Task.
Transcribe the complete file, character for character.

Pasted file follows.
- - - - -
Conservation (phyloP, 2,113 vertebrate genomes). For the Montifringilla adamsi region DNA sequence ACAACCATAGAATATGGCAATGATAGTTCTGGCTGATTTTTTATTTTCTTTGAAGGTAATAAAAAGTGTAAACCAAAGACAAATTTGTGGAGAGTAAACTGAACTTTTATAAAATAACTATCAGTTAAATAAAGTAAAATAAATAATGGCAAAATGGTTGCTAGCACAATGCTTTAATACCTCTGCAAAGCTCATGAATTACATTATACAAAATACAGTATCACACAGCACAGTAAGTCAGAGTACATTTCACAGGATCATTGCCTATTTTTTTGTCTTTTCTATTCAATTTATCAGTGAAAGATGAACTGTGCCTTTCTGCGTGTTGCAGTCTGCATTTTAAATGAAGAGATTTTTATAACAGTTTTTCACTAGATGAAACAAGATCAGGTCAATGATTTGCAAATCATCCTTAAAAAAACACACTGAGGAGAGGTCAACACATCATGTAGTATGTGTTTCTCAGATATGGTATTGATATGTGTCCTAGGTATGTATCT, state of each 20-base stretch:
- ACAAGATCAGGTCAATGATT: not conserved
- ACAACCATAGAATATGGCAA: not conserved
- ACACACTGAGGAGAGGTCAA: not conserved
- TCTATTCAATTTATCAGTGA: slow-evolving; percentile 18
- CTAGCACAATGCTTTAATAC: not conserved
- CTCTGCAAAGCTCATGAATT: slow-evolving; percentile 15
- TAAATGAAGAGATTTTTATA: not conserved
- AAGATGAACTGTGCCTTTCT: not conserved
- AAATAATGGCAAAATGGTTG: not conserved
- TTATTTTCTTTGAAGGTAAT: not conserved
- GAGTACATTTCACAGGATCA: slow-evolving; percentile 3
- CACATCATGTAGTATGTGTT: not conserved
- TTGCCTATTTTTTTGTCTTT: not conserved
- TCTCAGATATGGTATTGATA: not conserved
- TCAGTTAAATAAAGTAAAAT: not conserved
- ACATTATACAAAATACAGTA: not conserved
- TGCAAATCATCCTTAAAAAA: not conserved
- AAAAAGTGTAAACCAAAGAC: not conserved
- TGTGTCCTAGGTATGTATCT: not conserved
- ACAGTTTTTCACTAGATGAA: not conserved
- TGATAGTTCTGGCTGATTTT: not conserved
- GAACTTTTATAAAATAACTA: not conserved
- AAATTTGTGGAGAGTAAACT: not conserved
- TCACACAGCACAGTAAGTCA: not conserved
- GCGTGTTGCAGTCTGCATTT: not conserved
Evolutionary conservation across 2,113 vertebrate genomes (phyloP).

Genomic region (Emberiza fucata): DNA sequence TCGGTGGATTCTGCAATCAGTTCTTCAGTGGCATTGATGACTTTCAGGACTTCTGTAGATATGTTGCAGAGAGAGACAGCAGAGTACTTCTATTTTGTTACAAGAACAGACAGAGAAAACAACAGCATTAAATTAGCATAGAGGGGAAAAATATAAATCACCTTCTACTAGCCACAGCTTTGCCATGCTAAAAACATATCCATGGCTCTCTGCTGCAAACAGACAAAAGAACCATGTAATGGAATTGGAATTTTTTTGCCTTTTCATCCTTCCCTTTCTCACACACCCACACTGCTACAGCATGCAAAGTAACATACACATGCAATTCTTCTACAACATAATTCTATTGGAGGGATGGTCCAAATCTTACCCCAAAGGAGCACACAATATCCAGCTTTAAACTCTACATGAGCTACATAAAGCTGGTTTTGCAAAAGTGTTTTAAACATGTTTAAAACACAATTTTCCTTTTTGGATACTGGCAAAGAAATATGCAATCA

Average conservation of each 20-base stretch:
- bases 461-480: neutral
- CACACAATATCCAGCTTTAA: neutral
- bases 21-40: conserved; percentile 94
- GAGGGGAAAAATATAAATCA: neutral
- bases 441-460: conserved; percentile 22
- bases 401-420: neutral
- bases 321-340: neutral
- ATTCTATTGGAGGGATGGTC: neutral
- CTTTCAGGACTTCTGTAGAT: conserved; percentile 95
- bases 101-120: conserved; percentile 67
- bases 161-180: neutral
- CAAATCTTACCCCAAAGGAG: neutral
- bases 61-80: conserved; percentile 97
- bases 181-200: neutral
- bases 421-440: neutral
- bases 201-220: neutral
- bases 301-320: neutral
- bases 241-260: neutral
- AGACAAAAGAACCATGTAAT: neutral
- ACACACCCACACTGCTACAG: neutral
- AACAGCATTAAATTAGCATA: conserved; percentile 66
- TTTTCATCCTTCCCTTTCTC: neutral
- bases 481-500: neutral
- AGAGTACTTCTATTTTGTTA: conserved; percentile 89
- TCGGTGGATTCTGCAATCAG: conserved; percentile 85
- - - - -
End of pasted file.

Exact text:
Conservation (phyloP, 2,113 vertebrate genomes). For the Montifringilla adamsi region DNA sequence ACAACCATAGAATATGGCAATGATAGTTCTGGCTGATTTTTTATTTTCTTTGAAGGTAATAAAAAGTGTAAACCAAAGACAAATTTGTGGAGAGTAAACTGAACTTTTATAAAATAACTATCAGTTAAATAAAGTAAAATAAATAATGGCAAAATGGTTGCTAGCACAATGCTTTAATACCTCTGCAAAGCTCATGAATTACATTATACAAAATACAGTATCACACAGCACAGTAAGTCAGAGTACATTTCACAGGATCATTGCCTATTTTTTTGTCTTTTCTATTCAATTTATCAGTGAAAGATGAACTGTGCCTTTCTGCGTGTTGCAGTCTGCATTTTAAATGAAGAGATTTTTATAACAGTTTTTCACTAGATGAAACAAGATCAGGTCAATGATTTGCAAATCATCCTTAAAAAAACACACTGAGGAGAGGTCAACACATCATGTAGTATGTGTTTCTCAGATATGGTATTGATATGTGTCCTAGGTATGTATCT, state of each 20-base stretch:
- ACAAGATCAGGTCAATGATT: not conserved
- ACAACCATAGAATATGGCAA: not conserved
- ACACACTGAGGAGAGGTCAA: not conserved
- TCTATTCAATTTATCAGTGA: slow-evolving; percentile 18
- CTAGCACAATGCTTTAATAC: not conserved
- CTCTGCAAAGCTCATGAATT: slow-evolving; percentile 15
- TAAATGAAGAGATTTTTATA: not conserved
- AAGATGAACTGTGCCTTTCT: not conserved
- AAATAATGGCAAAATGGTTG: not conserved
- TTATTTTCTTTGAAGGTAAT: not conserved
- GAGTACATTTCACAGGATCA: slow-evolving; percentile 3
- CACATCATGTAGTATGTGTT: not conserved
- TTGCCTATTTTTTTGTCTTT: not conserved
- TCTCAGATATGGTATTGATA: not conserved
- TCAGTTAAATAAAGTAAAAT: not conserved
- ACATTATACAAAATACAGTA: not conserved
- TGCAAATCATCCTTAAAAAA: not conserved
- AAAAAGTGTAAACCAAAGAC: not conserved
- TGTGTCCTAGGTATGTATCT: not conserved
- ACAGTTTTTCACTAGATGAA: not conserved
- TGATAGTTCTGGCTGATTTT: not conserved
- GAACTTTTATAAAATAACTA: not conserved
- AAATTTGTGGAGAGTAAACT: not conserved
- TCACACAGCACAGTAAGTCA: not conserved
- GCGTGTTGCAGTCTGCATTT: not conserved
Evolutionary conservation across 2,113 vertebrate genomes (phyloP).

Genomic region (Emberiza fucata): DNA sequence TCGGTGGATTCTGCAATCAGTTCTTCAGTGGCATTGATGACTTTCAGGACTTCTGTAGATATGTTGCAGAGAGAGACAGCAGAGTACTTCTATTTTGTTACAAGAACAGACAGAGAAAACAACAGCATTAAATTAGCATAGAGGGGAAAAATATAAATCACCTTCTACTAGCCACAGCTTTGCCATGCTAAAAACATATCCATGGCTCTCTGCTGCAAACAGACAAAAGAACCATGTAATGGAATTGGAATTTTTTTGCCTTTTCATCCTTCCCTTTCTCACACACCCACACTGCTACAGCATGCAAAGTAACATACACATGCAATTCTTCTACAACATAATTCTATTGGAGGGATGGTCCAAATCTTACCCCAAAGGAGCACACAATATCCAGCTTTAAACTCTACATGAGCTACATAAAGCTGGTTTTGCAAAAGTGTTTTAAACATGTTTAAAACACAATTTTCCTTTTTGGATACTGGCAAAGAAATATGCAATCA

Average conservation of each 20-base stretch:
- bases 461-480: neutral
- CACACAATATCCAGCTTTAA: neutral
- bases 21-40: conserved; percentile 94
- GAGGGGAAAAATATAAATCA: neutral
- bases 441-460: conserved; percentile 22
- bases 401-420: neutral
- bases 321-340: neutral
- ATTCTATTGGAGGGATGGTC: neutral
- CTTTCAGGACTTCTGTAGAT: conserved; percentile 95
- bases 101-120: conserved; percentile 67
- bases 161-180: neutral
- CAAATCTTACCCCAAAGGAG: neutral
- bases 61-80: conserved; percentile 97
- bases 181-200: neutral
- bases 421-440: neutral
- bases 201-220: neutral
- bases 301-320: neutral
- bases 241-260: neutral
- AGACAAAAGAACCATGTAAT: neutral
- ACACACCCACACTGCTACAG: neutral
- AACAGCATTAAATTAGCATA: conserved; percentile 66
- TTTTCATCCTTCCCTTTCTC: neutral
- bases 481-500: neutral
- AGAGTACTTCTATTTTGTTA: conserved; percentile 89
- TCGGTGGATTCTGCAATCAG: conserved; percentile 85